Since listeria occur everywhere in nature, the salad can come into contact with the bacteria either in the field or later during or after the harvest – among other things due to contaminated water or a lack of hygiene during cooling. A major problem, for example, is irrigation with contaminated water. Farmers’ fields may be watered with treated water from sewage treatment plants during droughts. In addition to listeria, other pathogens such as salmonella or coli bacteria get onto the food in this way.

In the case of the fresh-cut products, the salad leaves are cut up during the processing for bag salads. This destroys the natural protective layer of the plants against bacteria and fungi. The escaping cell juice serves as food for microorganisms such as listeria, and the humid atmosphere in plastic bags also promotes their growth.

How dangerous is Listeria for humans?

Listeria are the cause of the infectious disease listeriosis. This is particularly dangerous for the elderly, infants and pregnant women, as well as for people with a weakened immune system. In people with normal immune systems, infection is usually mild. A listeriosis infection can cause flu-like symptoms or diarrhea. Serious courses of the disease include meningitis, blood poisoning or pneumonia – in the worst case, listeriosis can be fatal for risk groups. A listeriosis infection during pregnancy can lead to damage to the unborn child and even miscarriage.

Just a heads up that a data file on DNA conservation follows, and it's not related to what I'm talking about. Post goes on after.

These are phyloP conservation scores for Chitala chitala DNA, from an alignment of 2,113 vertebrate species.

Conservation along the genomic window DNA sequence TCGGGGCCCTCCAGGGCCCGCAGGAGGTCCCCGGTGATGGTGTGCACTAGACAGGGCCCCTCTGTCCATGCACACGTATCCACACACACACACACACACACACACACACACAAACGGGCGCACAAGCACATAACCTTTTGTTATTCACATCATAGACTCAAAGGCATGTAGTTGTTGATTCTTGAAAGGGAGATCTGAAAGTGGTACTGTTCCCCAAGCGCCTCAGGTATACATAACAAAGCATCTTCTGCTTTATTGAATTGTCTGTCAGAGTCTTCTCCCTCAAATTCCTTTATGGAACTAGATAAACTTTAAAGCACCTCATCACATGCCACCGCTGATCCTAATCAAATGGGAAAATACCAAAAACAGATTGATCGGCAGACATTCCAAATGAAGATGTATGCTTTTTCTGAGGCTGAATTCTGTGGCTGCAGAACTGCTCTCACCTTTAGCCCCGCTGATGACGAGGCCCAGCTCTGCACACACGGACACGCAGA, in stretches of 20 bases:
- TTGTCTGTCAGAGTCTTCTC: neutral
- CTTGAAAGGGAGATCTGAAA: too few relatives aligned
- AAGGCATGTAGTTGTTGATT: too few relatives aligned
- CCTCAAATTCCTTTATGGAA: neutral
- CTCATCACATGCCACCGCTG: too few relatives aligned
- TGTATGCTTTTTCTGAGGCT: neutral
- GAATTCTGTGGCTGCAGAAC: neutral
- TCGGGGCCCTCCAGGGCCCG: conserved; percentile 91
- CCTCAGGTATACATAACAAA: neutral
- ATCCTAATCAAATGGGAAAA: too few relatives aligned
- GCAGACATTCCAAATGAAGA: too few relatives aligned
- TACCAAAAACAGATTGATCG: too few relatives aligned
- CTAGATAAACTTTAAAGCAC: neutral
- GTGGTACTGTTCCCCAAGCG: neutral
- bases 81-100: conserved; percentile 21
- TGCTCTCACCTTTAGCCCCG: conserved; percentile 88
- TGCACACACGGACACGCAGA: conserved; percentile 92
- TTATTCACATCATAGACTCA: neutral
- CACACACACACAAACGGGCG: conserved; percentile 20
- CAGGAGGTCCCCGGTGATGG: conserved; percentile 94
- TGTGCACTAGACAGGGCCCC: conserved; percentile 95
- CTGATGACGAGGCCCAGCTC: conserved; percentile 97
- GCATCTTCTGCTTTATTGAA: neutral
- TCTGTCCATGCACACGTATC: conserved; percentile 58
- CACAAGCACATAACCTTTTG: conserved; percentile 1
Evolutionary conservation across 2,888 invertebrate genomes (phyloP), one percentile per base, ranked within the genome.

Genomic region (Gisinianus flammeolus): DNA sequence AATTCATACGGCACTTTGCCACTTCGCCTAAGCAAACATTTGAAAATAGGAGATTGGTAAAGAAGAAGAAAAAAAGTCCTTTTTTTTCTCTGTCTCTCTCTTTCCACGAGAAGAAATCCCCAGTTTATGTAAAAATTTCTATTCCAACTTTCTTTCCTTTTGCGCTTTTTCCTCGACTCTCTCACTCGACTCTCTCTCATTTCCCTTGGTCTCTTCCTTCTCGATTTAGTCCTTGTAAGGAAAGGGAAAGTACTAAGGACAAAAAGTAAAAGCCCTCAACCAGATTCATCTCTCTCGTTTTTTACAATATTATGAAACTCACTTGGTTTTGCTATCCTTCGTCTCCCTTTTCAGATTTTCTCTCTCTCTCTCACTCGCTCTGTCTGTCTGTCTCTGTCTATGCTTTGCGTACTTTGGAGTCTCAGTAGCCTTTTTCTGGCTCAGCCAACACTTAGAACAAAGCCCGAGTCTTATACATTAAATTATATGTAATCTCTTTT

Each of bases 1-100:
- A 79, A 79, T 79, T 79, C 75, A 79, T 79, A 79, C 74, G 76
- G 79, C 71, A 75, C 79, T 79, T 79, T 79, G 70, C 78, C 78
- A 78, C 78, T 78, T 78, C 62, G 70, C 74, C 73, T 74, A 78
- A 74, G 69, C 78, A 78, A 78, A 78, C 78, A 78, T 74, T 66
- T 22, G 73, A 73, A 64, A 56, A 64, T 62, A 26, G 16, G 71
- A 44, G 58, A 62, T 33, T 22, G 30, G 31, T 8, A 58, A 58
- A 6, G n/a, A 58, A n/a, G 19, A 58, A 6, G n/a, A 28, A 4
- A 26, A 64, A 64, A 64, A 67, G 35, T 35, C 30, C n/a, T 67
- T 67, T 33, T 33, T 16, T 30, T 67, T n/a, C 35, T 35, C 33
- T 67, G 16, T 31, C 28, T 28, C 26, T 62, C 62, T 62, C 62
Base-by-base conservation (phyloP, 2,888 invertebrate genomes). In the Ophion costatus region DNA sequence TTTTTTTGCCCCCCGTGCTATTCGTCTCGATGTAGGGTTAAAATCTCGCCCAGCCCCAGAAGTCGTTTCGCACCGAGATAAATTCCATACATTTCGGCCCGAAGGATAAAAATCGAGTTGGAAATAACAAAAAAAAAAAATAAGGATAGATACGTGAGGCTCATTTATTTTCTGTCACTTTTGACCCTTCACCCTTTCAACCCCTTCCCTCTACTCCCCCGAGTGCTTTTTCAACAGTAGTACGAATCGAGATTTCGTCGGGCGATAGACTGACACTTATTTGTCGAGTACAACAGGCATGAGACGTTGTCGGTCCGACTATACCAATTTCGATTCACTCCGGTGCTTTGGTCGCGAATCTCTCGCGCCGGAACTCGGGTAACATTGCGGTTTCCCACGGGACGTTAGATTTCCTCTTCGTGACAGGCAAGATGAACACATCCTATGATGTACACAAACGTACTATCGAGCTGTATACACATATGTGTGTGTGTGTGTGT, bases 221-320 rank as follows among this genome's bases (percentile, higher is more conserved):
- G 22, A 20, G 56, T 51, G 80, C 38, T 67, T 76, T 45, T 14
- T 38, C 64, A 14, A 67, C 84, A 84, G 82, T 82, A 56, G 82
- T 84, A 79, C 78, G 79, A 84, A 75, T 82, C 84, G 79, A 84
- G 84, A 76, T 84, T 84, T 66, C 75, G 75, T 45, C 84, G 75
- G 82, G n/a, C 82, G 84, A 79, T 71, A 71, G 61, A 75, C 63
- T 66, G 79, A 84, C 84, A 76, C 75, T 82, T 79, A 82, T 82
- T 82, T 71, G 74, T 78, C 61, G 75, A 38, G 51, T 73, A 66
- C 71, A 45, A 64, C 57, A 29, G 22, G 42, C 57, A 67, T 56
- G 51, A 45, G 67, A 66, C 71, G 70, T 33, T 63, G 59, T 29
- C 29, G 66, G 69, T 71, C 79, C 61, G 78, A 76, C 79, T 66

According to the Federal Office of Public Health, there are around 80 proven cases each year of listeriosis bacteria in Switzerland. While outbreaks are rare, when they do occur they cause large numbers of deaths and hospitalizations. In the 1980s, for example, there was a severe outbreak of listeriosis in Switzerland – the bacteria were then found in a raw milk soft cheese. A total of 33 people died from eating the contaminated cheese. In 2014, 32 people fell ill with listeriosis after eating salad, and between 2018 and 2020 several cases of listeriosis and deaths were reported after Listeria were found in products from a Swiss cheese dairy in Steinerberg.